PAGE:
Anyway, at that same time, her blood sugar was also out of whack and that doctor put her on a very strict diet. She lost weight and I guess it helped with some of her other issues, but eventually she went back to eating what she called “normal”, all the butter, milk, salad dressing, ice cream and sugar she wanted and lots and lots of spicy hot foods, so that by the time I moved back into the house five plus years ago, not only was she having trouble getting food down because of the acid reflux, she’d had diarrhea for five years before that and the doctors couldn’t find the cause. It’s a mystery to me why the doctors didn’t talk to her about diet and identify the GERD.
I had intended to replace the decaf tea for the regular loose leaf tea from the tin before she ran out of tea in the pitcher, but I was a day late and she’d already made a whole pitcher full before I discovered that none of the local stores carry bulk tea or loose leaf tea that is decaffeinated. So here I was with two boxes of decaffeinated tea bags. It took the hour, but I made it. The tin had been filled with Decaffeinated Tea, the brewed tea Mother’d made two days ago had been poured out, a fresh pot of decaf tea had been brewed and the pitcher was in the refrigerator to cool.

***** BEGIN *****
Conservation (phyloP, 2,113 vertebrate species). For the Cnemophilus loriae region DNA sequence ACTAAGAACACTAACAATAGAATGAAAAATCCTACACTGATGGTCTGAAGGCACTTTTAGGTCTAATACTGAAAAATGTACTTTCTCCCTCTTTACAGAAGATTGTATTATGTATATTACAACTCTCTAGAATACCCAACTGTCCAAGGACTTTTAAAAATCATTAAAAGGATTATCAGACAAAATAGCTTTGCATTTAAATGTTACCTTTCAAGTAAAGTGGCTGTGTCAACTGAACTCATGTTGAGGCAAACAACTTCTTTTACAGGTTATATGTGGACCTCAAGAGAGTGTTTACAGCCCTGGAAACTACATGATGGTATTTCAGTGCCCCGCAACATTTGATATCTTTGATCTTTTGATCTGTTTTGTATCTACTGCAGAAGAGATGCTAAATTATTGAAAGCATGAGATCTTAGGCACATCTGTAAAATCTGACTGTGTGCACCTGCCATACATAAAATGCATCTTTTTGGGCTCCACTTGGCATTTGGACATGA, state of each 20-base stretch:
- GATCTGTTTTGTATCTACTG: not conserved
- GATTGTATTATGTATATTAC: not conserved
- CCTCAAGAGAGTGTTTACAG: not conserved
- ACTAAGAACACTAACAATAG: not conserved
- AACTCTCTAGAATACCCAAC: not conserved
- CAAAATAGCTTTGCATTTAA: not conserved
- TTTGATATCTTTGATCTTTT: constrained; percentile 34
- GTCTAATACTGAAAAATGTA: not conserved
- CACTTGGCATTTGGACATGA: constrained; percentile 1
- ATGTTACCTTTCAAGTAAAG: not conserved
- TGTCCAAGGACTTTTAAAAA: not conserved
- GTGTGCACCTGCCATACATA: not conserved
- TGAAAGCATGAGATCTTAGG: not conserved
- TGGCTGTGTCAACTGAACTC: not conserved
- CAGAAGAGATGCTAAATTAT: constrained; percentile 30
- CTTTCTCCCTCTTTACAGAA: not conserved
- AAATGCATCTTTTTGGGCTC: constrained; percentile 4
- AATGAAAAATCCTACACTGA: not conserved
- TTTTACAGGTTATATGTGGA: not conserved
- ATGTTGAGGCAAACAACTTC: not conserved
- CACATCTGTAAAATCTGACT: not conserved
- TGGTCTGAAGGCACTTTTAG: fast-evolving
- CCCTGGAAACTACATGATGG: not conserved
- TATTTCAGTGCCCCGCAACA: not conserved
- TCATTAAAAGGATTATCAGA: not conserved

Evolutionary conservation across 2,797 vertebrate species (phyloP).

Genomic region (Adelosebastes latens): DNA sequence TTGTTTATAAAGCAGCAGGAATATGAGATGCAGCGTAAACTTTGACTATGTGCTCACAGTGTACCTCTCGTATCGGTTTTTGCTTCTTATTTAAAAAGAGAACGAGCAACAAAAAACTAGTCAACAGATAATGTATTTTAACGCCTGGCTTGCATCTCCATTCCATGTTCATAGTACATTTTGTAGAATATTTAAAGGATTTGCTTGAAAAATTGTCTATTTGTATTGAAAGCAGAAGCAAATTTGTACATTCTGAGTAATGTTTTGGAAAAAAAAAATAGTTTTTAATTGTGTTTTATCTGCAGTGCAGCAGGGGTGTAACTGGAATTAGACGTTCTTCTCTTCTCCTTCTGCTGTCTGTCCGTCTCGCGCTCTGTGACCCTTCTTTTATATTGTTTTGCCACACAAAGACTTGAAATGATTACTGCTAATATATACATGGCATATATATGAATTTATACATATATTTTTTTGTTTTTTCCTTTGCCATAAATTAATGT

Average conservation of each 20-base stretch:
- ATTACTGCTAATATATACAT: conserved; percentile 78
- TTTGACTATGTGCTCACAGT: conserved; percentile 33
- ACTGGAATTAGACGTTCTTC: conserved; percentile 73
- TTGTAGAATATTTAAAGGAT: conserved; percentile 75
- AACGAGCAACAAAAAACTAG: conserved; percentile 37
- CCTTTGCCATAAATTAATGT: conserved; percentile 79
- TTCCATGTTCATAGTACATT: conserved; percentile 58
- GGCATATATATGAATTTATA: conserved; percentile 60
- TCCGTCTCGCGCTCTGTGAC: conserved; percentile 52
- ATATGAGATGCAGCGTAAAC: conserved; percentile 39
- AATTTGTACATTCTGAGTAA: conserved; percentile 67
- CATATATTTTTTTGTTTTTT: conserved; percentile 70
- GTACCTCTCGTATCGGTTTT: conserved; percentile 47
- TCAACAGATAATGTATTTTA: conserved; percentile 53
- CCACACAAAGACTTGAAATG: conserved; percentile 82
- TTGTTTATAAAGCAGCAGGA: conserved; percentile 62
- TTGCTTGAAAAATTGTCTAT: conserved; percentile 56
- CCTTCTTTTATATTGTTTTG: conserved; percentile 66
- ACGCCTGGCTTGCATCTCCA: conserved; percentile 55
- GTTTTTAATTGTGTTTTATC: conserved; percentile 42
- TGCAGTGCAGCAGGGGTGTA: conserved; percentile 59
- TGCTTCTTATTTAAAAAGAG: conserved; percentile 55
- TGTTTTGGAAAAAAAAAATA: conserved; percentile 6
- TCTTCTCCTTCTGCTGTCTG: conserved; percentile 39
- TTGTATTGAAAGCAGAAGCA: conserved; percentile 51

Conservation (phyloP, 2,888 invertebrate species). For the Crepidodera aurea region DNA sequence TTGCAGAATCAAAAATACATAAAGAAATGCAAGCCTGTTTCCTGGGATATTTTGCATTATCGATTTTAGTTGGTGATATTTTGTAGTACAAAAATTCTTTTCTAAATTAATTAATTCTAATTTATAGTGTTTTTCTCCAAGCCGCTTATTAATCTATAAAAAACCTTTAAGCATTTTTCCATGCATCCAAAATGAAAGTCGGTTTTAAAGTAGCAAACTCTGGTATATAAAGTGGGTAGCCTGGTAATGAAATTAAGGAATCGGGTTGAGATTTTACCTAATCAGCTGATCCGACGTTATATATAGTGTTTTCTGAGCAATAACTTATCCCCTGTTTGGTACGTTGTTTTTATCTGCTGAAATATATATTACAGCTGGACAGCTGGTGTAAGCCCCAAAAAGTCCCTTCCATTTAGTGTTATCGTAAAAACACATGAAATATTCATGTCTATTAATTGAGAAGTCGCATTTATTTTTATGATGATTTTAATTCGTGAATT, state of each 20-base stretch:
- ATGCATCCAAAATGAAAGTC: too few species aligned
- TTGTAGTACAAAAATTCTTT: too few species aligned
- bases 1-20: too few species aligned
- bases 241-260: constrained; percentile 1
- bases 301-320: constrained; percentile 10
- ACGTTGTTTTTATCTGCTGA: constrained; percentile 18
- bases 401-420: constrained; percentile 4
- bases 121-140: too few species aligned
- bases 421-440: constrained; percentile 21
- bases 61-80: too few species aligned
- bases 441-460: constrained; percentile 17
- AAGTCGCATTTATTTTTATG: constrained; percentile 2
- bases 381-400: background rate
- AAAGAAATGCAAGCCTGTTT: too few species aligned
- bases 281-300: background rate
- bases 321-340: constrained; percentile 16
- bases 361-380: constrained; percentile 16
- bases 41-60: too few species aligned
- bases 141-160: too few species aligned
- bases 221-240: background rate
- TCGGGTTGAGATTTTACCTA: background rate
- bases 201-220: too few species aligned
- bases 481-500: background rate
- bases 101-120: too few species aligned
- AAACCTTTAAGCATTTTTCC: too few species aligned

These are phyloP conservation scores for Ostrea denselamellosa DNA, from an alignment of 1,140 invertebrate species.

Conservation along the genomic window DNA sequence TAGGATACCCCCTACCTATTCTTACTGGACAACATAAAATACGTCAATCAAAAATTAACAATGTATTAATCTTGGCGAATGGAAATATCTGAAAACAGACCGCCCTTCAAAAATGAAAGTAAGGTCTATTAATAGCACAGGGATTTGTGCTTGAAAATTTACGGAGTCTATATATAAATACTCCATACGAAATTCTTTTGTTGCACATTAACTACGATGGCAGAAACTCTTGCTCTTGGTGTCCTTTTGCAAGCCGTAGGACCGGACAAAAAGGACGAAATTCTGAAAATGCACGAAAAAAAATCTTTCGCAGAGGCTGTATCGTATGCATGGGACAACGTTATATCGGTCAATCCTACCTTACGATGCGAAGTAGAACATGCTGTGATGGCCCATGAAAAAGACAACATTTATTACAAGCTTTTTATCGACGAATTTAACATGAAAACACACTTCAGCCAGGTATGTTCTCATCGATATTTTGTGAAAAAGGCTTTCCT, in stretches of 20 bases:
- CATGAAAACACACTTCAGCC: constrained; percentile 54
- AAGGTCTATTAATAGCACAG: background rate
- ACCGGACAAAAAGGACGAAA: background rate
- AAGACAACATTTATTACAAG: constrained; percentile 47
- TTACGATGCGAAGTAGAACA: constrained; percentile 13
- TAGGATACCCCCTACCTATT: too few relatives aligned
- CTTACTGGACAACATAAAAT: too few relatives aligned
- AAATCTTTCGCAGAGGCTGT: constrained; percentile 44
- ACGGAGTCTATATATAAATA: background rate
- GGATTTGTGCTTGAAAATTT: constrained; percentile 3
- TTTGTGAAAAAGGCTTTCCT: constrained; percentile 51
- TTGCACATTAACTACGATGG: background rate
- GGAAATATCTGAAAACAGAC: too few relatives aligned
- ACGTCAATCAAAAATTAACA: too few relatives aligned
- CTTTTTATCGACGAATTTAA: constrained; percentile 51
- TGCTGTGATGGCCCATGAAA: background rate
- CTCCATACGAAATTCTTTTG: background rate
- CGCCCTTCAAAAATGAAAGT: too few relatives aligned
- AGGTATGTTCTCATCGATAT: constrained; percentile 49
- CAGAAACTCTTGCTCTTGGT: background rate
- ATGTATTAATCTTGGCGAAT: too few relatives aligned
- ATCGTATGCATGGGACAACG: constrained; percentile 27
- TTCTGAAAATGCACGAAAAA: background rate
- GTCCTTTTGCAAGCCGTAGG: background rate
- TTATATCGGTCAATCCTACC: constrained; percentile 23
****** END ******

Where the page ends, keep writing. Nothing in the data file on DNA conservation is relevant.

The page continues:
Mother emerged from the bathroom and made it to the kitchen where she fixed her breakfast of poached egg in butter, blueberry muffins with butter, and a glass of milk and took it all to the dining room. I was still in the office, doing paperwork and searching online and writing a journal entry. Soon she was coughing and hiccuping as she tried to eat and to take her vitamins and supplements I give her. This is a regular occurrence and when I’m also at the dining room table I either comment or I raise my eyebrows at her.
“I don’t want to hear it.” She says through the hiccuping and coughing and hacking.
I’ve said it so many times it should be burned on her eyelids when she closes her eyes. Fats, spices, caffeine, citrus, red meat, tomatoes; they all aggravate the GERD. Cut them out and give the body a chance to heal.